“I wasn’t focused on building God’s Kingdom, I was focused on making Caleb known,” said Caleb Dean. “I thought that once I became the CFO of a corporation, then I’d have a platform to make the Lord more famous. But I was lying to myself. If I wasn’t glorifying the Lord with what I had, it was foolish to think that once things were different I would be faithful.

“I’ve always been a performer – very headstrong and independent. My parents had high standards for me, and I had high standards for myself as well. I worked hard at school, rarely making less than an A on a test. But it always felt like I just couldn’t live up to the standard in front of me.

“Realizing there were times that I failed to reach my own standards actually helped me understand God’s grace. In church I heard that we could never reach God’s perfect standard by our works alone. That resonated with me. If I couldn’t meet my own standards, how could I ever meet God’s. I asked my mom about that, and she shared the gospel with me. I trusted in the free gift of grace available to me through Christ at a young age.

“By the grace of God, the foundation of faith in Christ was laid early in my life, but there were not many people around who showed me what it was like to walk with Christ. There were spurts of spiritual growth throughout my childhood, but when I went to college at Texas A&M, that’s when my faith in Christ really became my own. I was challenged by other believers who spurred me on and inspired me by their pursuit of Christ. I saw that it wasn’t okay to sit on the spiritual sideline. I moved from simply living as a rule-follower to becoming amazed by God’s love and sacrifice for me.

“I met Sallie, who is now my wife, in college. She’d always intrigued me, and I figured there was no way she’d want to talk to me. But God gave me the best gift I’ve ever received when we married in 2008. She’s an encouragement and a truth teller. When she speaks, I really listen.

“After college I went to work for one of the big accounting firms, doing consulting work in mergers and acquisitions. For five years, I worked 70-80 hours a week. I was known as a very dependable guy and moved up in my career faster than expected.

“I loved what I did and took a lot of pride in my profession. In fact, I was slowly making a big idol out of wealth, career and status. Although it didn’t really satisfy, the pursuit of the American Dream really drove me.

“The tipping point for me was Fourth of July weekend in 2011. I worked all weekend to close a deal for a client. My wife wanted to go see fireworks together, but I wouldn’t go because of work. We ended up arguing, and eventually brought the subject up to our community group. They asked me if I valued my job more than my wife. I didn’t think that was the case. My friends pointed out that while I desired to serve the Lord and my family, I was pouring myself exclusively into work. My wife, who is always really supportive, also said there were times when my actions didn’t show that I valued her. I didn’t want to be absent from my family’s life. That’s when I knew things had to change.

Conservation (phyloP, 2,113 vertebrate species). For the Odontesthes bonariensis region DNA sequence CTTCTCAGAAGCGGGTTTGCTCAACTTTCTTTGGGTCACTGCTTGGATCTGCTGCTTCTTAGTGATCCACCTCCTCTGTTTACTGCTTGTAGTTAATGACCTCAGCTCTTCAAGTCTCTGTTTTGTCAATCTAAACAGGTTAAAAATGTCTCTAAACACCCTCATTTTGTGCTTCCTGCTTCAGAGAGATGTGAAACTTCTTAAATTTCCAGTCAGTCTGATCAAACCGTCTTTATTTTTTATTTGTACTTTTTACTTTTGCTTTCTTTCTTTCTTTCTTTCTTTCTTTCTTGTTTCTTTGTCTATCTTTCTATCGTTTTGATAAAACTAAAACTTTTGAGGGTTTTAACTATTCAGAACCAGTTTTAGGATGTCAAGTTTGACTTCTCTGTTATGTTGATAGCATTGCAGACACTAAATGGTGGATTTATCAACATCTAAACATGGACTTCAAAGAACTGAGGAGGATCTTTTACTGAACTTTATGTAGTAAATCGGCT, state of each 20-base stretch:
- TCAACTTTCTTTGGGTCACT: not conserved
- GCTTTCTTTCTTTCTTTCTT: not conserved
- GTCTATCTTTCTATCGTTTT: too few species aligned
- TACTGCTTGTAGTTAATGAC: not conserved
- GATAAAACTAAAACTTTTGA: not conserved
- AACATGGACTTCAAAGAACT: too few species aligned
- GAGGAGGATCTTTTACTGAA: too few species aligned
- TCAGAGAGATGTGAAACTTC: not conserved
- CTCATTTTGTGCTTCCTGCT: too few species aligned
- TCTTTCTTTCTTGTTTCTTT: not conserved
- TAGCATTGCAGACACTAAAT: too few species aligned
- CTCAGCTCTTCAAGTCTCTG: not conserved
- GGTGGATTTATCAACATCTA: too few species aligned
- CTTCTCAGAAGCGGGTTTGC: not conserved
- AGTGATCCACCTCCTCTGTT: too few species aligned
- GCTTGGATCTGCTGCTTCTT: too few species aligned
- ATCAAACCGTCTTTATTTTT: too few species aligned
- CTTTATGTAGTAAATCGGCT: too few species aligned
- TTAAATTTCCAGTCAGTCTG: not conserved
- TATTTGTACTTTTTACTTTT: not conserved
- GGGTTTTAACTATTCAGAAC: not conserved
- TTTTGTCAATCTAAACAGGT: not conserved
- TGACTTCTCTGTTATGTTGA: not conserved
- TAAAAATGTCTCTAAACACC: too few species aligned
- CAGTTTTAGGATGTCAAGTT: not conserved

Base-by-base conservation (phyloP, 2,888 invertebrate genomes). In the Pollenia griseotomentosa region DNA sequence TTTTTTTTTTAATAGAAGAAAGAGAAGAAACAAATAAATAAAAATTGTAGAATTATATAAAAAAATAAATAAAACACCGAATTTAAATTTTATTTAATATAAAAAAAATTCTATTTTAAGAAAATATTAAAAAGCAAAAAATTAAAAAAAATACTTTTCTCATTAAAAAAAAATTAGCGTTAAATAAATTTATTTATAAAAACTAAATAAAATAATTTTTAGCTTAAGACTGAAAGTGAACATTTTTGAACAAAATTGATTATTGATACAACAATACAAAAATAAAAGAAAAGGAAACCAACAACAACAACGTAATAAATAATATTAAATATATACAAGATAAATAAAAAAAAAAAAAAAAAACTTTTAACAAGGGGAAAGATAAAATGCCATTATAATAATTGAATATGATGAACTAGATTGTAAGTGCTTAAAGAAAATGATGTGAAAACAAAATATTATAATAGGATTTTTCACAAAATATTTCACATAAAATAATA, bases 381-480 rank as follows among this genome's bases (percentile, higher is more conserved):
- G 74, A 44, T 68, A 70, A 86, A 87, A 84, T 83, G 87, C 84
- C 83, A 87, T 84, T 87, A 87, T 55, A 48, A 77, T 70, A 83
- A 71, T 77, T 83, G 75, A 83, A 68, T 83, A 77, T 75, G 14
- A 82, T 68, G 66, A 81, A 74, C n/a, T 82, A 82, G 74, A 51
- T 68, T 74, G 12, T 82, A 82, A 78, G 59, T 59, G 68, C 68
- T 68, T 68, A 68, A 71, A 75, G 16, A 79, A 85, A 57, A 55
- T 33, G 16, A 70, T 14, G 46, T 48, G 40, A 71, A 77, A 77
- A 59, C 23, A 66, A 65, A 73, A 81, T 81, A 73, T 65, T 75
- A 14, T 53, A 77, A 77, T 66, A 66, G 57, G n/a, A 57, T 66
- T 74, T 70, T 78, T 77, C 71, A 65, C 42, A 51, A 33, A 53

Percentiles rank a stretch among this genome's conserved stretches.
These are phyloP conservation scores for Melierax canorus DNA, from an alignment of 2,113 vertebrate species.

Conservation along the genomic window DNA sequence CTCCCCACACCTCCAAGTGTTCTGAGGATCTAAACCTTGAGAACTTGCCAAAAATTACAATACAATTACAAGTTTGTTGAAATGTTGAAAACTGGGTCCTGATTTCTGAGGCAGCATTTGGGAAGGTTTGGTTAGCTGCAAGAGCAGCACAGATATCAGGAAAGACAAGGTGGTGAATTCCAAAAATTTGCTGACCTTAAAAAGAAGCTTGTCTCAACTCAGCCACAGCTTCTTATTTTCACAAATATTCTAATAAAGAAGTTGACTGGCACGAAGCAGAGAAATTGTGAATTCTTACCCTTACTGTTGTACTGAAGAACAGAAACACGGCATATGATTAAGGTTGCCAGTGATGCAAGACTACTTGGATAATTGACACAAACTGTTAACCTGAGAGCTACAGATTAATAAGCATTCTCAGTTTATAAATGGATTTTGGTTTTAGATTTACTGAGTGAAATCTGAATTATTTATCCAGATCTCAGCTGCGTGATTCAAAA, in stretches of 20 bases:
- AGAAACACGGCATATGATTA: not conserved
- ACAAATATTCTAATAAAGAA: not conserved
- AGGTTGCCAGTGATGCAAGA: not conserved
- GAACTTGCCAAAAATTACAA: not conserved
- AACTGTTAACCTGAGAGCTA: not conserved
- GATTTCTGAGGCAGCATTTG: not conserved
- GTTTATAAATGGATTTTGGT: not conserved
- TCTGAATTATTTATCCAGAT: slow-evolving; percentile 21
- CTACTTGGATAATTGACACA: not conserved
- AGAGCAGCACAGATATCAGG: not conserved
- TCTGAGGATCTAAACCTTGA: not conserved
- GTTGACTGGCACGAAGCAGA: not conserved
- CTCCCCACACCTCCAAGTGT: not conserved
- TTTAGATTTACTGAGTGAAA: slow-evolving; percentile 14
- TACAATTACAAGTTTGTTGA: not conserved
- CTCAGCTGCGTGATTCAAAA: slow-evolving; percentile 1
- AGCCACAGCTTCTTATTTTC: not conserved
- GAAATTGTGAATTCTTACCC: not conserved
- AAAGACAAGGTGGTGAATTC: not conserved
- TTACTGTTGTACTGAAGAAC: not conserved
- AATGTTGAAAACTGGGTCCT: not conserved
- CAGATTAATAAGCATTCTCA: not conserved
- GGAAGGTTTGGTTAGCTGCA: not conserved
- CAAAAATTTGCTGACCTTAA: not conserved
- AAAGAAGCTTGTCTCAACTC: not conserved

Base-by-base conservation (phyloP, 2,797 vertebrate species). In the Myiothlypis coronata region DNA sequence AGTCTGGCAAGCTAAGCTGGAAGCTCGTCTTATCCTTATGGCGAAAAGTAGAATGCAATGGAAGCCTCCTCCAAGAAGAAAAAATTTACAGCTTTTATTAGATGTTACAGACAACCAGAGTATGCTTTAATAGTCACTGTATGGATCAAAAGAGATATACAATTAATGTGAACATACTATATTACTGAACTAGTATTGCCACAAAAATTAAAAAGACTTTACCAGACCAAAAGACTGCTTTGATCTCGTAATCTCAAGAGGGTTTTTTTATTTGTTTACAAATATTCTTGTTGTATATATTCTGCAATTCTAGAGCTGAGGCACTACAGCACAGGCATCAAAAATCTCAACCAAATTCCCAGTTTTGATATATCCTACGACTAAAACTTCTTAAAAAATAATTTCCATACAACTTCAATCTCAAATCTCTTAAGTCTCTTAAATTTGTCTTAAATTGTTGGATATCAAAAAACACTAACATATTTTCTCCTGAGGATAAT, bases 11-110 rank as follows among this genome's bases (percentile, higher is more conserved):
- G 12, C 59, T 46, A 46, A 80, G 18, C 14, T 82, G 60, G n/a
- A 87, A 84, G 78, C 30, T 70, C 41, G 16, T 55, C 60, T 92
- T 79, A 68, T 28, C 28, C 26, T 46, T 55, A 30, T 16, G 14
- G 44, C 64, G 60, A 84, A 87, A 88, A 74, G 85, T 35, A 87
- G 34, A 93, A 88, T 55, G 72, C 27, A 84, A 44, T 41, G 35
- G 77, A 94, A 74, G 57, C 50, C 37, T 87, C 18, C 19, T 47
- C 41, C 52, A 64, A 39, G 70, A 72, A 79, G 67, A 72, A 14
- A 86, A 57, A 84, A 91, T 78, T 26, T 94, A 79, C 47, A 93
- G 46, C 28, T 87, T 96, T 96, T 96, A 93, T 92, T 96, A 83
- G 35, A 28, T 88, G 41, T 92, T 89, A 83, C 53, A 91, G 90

“I have God in His provision to thank for what happened next. The next day, I got a phone call about an opening  on the finance team at Watermark. At first, I wondered if a church really had a position for a guy who wanted to love the Lord but was actually very sinful and prideful. But many different mentors I trusted and respected encouraged me to apply for the job. So I did, and eventually ended up working for Watermark.

“Honestly, I didn’t realize the idol that money and career had become until my job changed. Working for a church meant a salary cut, and that really demonstrated how much I loved money. I also came from a company where clients praised my work all the time. At Watermark there is a different focus than winning a client’s approval. This job has showed me how much I craved the affirmation and approval of man. God, in His mercy, has continued to show me these struggles and humble me.

“Today my life and marriage are much better. I still find myself struggling with being a work-a-holic, but God continues to break me, and I’m able to see things differently. I have a much greater understanding of God’s love for me and my deep need for Him. Rather than being bitter about ‘giving up’ my career in the corporate world, I’m actually joyful about coming to work here and

going home to my wife. I truly believe I am where God wants me.

“At the end of my life, I don’t want to stand before God and say, ‘thanks for saving me! Here’s how I built my own kingdom.’ How embarrassed and sad would I be? I have a healthy respect and fear for Ecclesiastes 12:9-13. I hope that as I submit to His call in my life, God will help me to be obedient and become more like Christ.”

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